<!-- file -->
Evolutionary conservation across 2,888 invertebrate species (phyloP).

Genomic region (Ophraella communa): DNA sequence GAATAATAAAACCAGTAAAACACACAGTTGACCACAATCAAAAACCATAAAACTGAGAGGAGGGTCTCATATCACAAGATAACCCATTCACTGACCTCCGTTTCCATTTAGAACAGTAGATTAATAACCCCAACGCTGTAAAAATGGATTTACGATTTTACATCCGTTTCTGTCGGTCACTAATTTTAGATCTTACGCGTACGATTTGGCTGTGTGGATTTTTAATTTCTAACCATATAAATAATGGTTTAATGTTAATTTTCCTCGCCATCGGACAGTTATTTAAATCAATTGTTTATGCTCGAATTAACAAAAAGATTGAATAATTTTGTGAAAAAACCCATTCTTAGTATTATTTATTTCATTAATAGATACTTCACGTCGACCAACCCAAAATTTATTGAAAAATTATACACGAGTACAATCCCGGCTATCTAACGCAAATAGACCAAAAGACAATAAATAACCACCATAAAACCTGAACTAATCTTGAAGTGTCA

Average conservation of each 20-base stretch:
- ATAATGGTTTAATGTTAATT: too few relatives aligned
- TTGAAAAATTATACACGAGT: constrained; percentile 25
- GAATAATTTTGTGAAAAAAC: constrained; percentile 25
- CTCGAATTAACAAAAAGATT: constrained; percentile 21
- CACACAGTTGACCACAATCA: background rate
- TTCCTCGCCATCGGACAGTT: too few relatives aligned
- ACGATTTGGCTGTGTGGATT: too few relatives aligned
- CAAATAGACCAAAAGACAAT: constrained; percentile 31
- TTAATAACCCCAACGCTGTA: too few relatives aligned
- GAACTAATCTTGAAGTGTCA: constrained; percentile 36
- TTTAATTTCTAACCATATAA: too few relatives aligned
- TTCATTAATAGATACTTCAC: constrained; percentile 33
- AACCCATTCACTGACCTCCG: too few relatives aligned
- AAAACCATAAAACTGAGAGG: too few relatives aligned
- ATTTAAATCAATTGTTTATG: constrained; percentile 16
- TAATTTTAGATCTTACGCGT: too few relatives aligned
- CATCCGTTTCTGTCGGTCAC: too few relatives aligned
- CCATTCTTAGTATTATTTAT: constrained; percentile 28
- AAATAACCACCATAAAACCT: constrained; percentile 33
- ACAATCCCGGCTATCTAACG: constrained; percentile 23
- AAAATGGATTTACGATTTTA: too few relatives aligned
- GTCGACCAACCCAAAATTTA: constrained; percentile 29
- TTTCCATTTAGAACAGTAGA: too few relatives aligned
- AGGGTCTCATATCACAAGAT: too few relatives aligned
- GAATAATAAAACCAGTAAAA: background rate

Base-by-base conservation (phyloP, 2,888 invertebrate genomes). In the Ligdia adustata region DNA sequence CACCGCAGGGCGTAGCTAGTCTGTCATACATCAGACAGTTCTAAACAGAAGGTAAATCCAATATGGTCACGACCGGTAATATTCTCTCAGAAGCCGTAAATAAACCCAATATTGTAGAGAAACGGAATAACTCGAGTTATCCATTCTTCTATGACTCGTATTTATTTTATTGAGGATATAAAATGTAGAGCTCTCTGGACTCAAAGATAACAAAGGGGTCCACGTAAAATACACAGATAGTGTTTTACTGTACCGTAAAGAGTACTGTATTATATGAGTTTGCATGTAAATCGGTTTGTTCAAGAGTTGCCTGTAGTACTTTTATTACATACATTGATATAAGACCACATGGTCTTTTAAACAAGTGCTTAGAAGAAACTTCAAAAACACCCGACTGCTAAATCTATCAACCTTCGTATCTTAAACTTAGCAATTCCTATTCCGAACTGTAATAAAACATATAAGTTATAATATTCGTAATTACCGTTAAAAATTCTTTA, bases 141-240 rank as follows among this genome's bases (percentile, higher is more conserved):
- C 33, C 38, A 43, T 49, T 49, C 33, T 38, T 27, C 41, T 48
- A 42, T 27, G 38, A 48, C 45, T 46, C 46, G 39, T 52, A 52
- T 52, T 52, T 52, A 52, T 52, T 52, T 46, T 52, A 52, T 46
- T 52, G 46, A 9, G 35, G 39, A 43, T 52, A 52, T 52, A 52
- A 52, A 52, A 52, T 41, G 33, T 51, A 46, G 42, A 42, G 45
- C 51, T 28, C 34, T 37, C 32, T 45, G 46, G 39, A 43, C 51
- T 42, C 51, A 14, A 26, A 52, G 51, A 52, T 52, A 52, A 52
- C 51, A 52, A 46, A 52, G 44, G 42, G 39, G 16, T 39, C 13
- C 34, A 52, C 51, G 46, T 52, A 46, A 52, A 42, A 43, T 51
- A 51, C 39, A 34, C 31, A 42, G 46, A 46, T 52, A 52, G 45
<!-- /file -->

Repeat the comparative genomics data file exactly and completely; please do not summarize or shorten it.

Evolutionary conservation across 2,888 invertebrate species (phyloP).

Genomic region (Ophraella communa): DNA sequence GAATAATAAAACCAGTAAAACACACAGTTGACCACAATCAAAAACCATAAAACTGAGAGGAGGGTCTCATATCACAAGATAACCCATTCACTGACCTCCGTTTCCATTTAGAACAGTAGATTAATAACCCCAACGCTGTAAAAATGGATTTACGATTTTACATCCGTTTCTGTCGGTCACTAATTTTAGATCTTACGCGTACGATTTGGCTGTGTGGATTTTTAATTTCTAACCATATAAATAATGGTTTAATGTTAATTTTCCTCGCCATCGGACAGTTATTTAAATCAATTGTTTATGCTCGAATTAACAAAAAGATTGAATAATTTTGTGAAAAAACCCATTCTTAGTATTATTTATTTCATTAATAGATACTTCACGTCGACCAACCCAAAATTTATTGAAAAATTATACACGAGTACAATCCCGGCTATCTAACGCAAATAGACCAAAAGACAATAAATAACCACCATAAAACCTGAACTAATCTTGAAGTGTCA

Average conservation of each 20-base stretch:
- ATAATGGTTTAATGTTAATT: too few relatives aligned
- TTGAAAAATTATACACGAGT: constrained; percentile 25
- GAATAATTTTGTGAAAAAAC: constrained; percentile 25
- CTCGAATTAACAAAAAGATT: constrained; percentile 21
- CACACAGTTGACCACAATCA: background rate
- TTCCTCGCCATCGGACAGTT: too few relatives aligned
- ACGATTTGGCTGTGTGGATT: too few relatives aligned
- CAAATAGACCAAAAGACAAT: constrained; percentile 31
- TTAATAACCCCAACGCTGTA: too few relatives aligned
- GAACTAATCTTGAAGTGTCA: constrained; percentile 36
- TTTAATTTCTAACCATATAA: too few relatives aligned
- TTCATTAATAGATACTTCAC: constrained; percentile 33
- AACCCATTCACTGACCTCCG: too few relatives aligned
- AAAACCATAAAACTGAGAGG: too few relatives aligned
- ATTTAAATCAATTGTTTATG: constrained; percentile 16
- TAATTTTAGATCTTACGCGT: too few relatives aligned
- CATCCGTTTCTGTCGGTCAC: too few relatives aligned
- CCATTCTTAGTATTATTTAT: constrained; percentile 28
- AAATAACCACCATAAAACCT: constrained; percentile 33
- ACAATCCCGGCTATCTAACG: constrained; percentile 23
- AAAATGGATTTACGATTTTA: too few relatives aligned
- GTCGACCAACCCAAAATTTA: constrained; percentile 29
- TTTCCATTTAGAACAGTAGA: too few relatives aligned
- AGGGTCTCATATCACAAGAT: too few relatives aligned
- GAATAATAAAACCAGTAAAA: background rate

Base-by-base conservation (phyloP, 2,888 invertebrate genomes). In the Ligdia adustata region DNA sequence CACCGCAGGGCGTAGCTAGTCTGTCATACATCAGACAGTTCTAAACAGAAGGTAAATCCAATATGGTCACGACCGGTAATATTCTCTCAGAAGCCGTAAATAAACCCAATATTGTAGAGAAACGGAATAACTCGAGTTATCCATTCTTCTATGACTCGTATTTATTTTATTGAGGATATAAAATGTAGAGCTCTCTGGACTCAAAGATAACAAAGGGGTCCACGTAAAATACACAGATAGTGTTTTACTGTACCGTAAAGAGTACTGTATTATATGAGTTTGCATGTAAATCGGTTTGTTCAAGAGTTGCCTGTAGTACTTTTATTACATACATTGATATAAGACCACATGGTCTTTTAAACAAGTGCTTAGAAGAAACTTCAAAAACACCCGACTGCTAAATCTATCAACCTTCGTATCTTAAACTTAGCAATTCCTATTCCGAACTGTAATAAAACATATAAGTTATAATATTCGTAATTACCGTTAAAAATTCTTTA, bases 141-240 rank as follows among this genome's bases (percentile, higher is more conserved):
- C 33, C 38, A 43, T 49, T 49, C 33, T 38, T 27, C 41, T 48
- A 42, T 27, G 38, A 48, C 45, T 46, C 46, G 39, T 52, A 52
- T 52, T 52, T 52, A 52, T 52, T 52, T 46, T 52, A 52, T 46
- T 52, G 46, A 9, G 35, G 39, A 43, T 52, A 52, T 52, A 52
- A 52, A 52, A 52, T 41, G 33, T 51, A 46, G 42, A 42, G 45
- C 51, T 28, C 34, T 37, C 32, T 45, G 46, G 39, A 43, C 51
- T 42, C 51, A 14, A 26, A 52, G 51, A 52, T 52, A 52, A 52
- C 51, A 52, A 46, A 52, G 44, G 42, G 39, G 16, T 39, C 13
- C 34, A 52, C 51, G 46, T 52, A 46, A 52, A 42, A 43, T 51
- A 51, C 39, A 34, C 31, A 42, G 46, A 46, T 52, A 52, G 45